In the Journals

Patients with COVID-19 GI symptoms experience delayed diagnosis, viral clearance

Patients who develop new-onset digestive symptoms, like diarrhea, after a possible exposure to COVID-19 should be suspected for the illness, according to research published in The American Journal of Gastroenterology.

In the study, Xiaohua Hou, MD, PhD, of the division of gastroenterology at Union Hospital, Tongji Medical College, Huazhong University of Science and Technology in Wuhan, China, and colleagues wrote that these patients should be suspected for COVID-19 even without common respiratory symptoms, such as cough, shortness of breath, sore throat or fever.

“This study is vital because it represents the 80% or more of patients who do not have severe or critical disease,” Brennan M.R. Spiegel, MD, MSHS, FACG, director of health research at Cedars Sinai, said in a press release issued by the American College of Gastroenterology. “This is about the more common scenario of people in the community struggling to figure out if they might have COVID-19 because of new-onset diarrhea, nausea, or vomiting.”

For the study, researchers identified patients with mild COVID-19 and one or more digestive symptoms (diarrhea, nausea or vomiting), with or without respiratory symptoms and compared them with a group of patients who presented only with respiratory symptoms. They followed the patients until they tested negative for COVID-19 on at least two sequential respiratory tract specimens collected at least 24 hours apart. Then, they compared clinical features between patients with digestive symptoms versus respiratory symptoms.

Of 206 total patients, 48 presented with only digestive symptoms, 69 presented with both digestive and respiratory symptoms and 89 presented with only respiratory symptoms. In the two groups with digestive symptoms, 67 presented with diarrhea, and of those patients, 19.4% experienced diarrhea as their first symptom. Researchers found concurrent fever in 62.4% of patients with a digestive symptom.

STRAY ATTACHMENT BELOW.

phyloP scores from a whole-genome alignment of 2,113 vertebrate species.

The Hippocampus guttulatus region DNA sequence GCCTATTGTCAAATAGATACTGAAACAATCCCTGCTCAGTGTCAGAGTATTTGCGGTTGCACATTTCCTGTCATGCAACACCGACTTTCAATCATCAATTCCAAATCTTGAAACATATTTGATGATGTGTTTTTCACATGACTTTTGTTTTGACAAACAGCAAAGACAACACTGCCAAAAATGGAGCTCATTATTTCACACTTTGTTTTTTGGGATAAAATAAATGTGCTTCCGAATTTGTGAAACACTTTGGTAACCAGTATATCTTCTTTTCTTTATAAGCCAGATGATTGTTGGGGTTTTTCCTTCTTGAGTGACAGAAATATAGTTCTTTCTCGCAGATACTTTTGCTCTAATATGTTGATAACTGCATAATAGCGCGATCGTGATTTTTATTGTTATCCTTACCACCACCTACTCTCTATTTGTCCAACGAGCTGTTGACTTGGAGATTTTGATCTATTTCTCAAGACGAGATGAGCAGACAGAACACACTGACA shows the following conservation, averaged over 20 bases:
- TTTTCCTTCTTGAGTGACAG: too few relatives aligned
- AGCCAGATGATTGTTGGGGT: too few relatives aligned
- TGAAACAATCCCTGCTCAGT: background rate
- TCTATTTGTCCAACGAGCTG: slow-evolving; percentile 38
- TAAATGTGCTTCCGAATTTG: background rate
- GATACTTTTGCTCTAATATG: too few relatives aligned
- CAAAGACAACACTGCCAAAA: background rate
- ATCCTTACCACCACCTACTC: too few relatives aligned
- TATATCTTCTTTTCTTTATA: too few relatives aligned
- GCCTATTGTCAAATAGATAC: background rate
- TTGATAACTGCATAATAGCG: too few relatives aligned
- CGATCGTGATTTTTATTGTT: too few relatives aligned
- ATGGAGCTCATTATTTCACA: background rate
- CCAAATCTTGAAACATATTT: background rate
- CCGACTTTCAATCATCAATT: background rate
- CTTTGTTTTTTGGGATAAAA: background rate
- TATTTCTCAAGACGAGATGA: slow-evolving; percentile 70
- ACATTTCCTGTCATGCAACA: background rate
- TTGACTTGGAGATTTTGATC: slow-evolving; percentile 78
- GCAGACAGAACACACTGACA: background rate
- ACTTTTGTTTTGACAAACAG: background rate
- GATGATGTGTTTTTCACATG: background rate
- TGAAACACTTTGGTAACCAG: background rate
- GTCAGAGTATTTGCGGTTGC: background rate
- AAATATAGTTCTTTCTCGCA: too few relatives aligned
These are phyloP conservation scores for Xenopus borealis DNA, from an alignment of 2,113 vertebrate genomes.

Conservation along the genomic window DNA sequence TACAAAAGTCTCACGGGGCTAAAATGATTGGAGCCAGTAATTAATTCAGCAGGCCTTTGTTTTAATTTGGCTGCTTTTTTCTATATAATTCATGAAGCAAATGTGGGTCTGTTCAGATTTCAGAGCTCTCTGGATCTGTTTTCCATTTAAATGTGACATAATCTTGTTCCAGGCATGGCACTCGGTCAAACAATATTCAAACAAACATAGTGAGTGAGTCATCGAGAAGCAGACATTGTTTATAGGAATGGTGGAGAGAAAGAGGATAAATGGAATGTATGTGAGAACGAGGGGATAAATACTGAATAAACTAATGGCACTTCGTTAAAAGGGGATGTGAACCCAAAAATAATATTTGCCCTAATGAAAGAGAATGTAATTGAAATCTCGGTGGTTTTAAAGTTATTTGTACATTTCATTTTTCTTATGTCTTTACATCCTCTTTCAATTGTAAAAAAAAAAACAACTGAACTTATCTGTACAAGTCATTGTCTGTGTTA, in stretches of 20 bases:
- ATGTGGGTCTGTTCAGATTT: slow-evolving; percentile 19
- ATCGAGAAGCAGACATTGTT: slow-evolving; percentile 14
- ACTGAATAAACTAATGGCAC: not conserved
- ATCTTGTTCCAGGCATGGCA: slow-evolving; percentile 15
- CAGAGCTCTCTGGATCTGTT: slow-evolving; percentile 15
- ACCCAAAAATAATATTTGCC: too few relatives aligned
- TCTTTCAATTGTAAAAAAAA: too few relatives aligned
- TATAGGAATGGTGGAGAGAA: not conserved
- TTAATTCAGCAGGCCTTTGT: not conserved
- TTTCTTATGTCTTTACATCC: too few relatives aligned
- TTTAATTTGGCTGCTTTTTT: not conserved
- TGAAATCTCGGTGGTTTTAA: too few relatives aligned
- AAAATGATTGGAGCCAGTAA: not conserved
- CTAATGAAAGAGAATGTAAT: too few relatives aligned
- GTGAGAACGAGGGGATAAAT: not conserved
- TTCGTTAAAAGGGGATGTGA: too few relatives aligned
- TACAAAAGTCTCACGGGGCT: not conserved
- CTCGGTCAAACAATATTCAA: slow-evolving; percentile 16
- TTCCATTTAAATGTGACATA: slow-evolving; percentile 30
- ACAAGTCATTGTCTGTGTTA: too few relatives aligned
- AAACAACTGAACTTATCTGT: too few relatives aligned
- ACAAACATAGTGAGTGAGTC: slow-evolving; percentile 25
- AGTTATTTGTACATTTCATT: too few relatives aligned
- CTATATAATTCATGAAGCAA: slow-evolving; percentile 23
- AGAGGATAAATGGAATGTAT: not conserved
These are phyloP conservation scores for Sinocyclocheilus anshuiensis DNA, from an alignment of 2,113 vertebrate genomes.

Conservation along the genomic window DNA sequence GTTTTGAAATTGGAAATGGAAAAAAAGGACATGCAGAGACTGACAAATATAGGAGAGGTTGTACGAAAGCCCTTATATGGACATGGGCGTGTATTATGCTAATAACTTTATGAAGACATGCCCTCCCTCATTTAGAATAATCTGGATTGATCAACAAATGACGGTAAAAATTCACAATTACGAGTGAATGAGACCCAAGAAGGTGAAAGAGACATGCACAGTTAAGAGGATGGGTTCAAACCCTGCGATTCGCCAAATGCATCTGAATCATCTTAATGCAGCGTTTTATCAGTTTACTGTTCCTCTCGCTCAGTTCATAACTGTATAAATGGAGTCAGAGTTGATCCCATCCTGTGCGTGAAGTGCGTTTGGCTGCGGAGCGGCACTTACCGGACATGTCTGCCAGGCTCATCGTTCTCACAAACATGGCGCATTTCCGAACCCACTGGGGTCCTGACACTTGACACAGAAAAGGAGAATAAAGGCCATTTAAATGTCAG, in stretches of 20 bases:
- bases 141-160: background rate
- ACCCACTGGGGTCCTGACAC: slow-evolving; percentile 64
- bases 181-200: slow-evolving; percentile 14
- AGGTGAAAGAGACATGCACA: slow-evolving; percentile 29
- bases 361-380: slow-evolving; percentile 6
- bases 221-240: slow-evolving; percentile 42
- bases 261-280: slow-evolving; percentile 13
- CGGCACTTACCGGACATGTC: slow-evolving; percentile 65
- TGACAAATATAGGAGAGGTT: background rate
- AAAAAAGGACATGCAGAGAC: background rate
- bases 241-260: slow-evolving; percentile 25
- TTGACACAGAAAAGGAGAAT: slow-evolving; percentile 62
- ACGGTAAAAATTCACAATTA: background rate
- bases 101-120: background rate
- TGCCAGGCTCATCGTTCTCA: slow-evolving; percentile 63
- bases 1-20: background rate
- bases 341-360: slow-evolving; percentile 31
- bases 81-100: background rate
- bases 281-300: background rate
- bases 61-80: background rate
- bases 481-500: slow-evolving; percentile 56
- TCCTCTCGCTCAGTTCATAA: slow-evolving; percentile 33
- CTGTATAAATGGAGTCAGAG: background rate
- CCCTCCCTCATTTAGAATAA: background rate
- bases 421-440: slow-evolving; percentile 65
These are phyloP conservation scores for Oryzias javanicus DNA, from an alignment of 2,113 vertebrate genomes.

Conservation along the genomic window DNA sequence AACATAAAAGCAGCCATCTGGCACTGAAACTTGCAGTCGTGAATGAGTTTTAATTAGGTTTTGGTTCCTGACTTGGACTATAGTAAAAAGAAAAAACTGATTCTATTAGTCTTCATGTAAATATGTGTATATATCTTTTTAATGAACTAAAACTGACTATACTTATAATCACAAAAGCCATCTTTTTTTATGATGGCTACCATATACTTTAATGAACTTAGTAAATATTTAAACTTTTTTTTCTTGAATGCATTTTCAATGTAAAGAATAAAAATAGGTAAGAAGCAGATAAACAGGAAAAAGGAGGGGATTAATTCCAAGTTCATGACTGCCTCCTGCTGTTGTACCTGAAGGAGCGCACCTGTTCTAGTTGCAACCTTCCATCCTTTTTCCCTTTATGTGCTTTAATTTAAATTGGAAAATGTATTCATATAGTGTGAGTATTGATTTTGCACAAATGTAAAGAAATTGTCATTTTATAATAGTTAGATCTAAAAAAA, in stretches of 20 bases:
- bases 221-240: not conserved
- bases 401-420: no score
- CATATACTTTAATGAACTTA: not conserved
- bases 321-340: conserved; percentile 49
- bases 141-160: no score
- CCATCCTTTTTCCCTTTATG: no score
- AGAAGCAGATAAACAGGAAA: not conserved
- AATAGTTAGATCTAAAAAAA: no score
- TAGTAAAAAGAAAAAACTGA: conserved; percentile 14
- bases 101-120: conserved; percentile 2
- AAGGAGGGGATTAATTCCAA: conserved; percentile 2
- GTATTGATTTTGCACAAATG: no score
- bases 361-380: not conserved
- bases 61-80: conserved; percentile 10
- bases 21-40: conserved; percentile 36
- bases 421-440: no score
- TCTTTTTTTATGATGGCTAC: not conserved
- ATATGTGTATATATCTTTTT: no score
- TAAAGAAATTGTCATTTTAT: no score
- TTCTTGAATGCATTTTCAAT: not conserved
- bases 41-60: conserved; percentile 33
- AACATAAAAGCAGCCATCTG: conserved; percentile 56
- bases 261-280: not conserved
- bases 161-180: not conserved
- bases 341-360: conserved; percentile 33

Patients who experienced digestive symptoms presented for care later than those with respiratory symptoms (16±7.7 days vs. 11.6±5.1 days; P < .001). They also had a longer duration between symptom onset and viral clearance (P < .001) and were more likely to test fecal virus positive compared with patients who experienced respiratory symptoms (73.3% vs. 14.3%; P = .033).

“Clinicians should recognize that new-onset, acute digestive symptoms in a patient with a possible COVID-19 contact should at least prompt consideration of the illness, particularly during times of high COVID-19 incidence and prevalence,” Hou and colleagues wrote. “Failure to recognize these patients early and often may lead to unwitting spread of the disease among outpatients with mild illness who remain undiagnosed and unaware of their potential to infect others.” – by Alex Young

Reference:

Han C, et al. “Prevalence and Clinical Characteristics of Mild Severity COVID-19 Patients with Digestive Symptoms.” Am J Gastroenterol. Pre-Print March 30, 2020.

Disclosure: The authors report no relevant financial disclosures.

Patients who develop new-onset digestive symptoms, like diarrhea, after a possible exposure to COVID-19 should be suspected for the illness, according to research published in The American Journal of Gastroenterology.

In the study, Xiaohua Hou, MD, PhD, of the division of gastroenterology at Union Hospital, Tongji Medical College, Huazhong University of Science and Technology in Wuhan, China, and colleagues wrote that these patients should be suspected for COVID-19 even without common respiratory symptoms, such as cough, shortness of breath, sore throat or fever.

“This study is vital because it represents the 80% or more of patients who do not have severe or critical disease,” Brennan M.R. Spiegel, MD, MSHS, FACG, director of health research at Cedars Sinai, said in a press release issued by the American College of Gastroenterology. “This is about the more common scenario of people in the community struggling to figure out if they might have COVID-19 because of new-onset diarrhea, nausea, or vomiting.”